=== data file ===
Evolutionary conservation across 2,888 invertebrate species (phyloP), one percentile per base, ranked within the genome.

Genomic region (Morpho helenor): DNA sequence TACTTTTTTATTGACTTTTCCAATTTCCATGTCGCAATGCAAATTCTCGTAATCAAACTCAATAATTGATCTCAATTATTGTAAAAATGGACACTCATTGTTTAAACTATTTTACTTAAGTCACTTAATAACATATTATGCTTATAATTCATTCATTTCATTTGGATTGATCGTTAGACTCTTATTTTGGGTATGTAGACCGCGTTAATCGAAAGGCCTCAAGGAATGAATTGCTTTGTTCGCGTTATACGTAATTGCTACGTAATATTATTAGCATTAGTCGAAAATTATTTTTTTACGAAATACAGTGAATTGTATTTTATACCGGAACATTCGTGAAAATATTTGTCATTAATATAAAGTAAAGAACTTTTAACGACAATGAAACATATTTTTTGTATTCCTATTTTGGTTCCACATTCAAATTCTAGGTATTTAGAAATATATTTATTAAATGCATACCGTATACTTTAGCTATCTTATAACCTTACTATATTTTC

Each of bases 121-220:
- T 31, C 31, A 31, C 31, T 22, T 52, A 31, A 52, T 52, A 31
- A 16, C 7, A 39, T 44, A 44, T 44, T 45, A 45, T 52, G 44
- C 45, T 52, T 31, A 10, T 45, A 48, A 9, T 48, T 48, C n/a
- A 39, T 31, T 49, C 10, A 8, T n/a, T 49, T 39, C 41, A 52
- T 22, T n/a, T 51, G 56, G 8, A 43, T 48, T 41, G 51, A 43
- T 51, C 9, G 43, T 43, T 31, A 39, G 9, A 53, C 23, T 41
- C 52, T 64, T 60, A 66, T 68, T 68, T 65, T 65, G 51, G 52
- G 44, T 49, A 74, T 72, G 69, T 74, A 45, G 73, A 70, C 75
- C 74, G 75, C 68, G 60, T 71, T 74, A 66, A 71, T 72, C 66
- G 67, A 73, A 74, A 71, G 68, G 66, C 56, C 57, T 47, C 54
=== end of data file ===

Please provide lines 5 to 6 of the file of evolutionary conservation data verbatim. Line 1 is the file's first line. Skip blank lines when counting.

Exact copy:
- A 16, C 7, A 39, T 44, A 44, T 44, T 45, A 45, T 52, G 44
- C 45, T 52, T 31, A 10, T 45, A 48, A 9, T 48, T 48, C n/a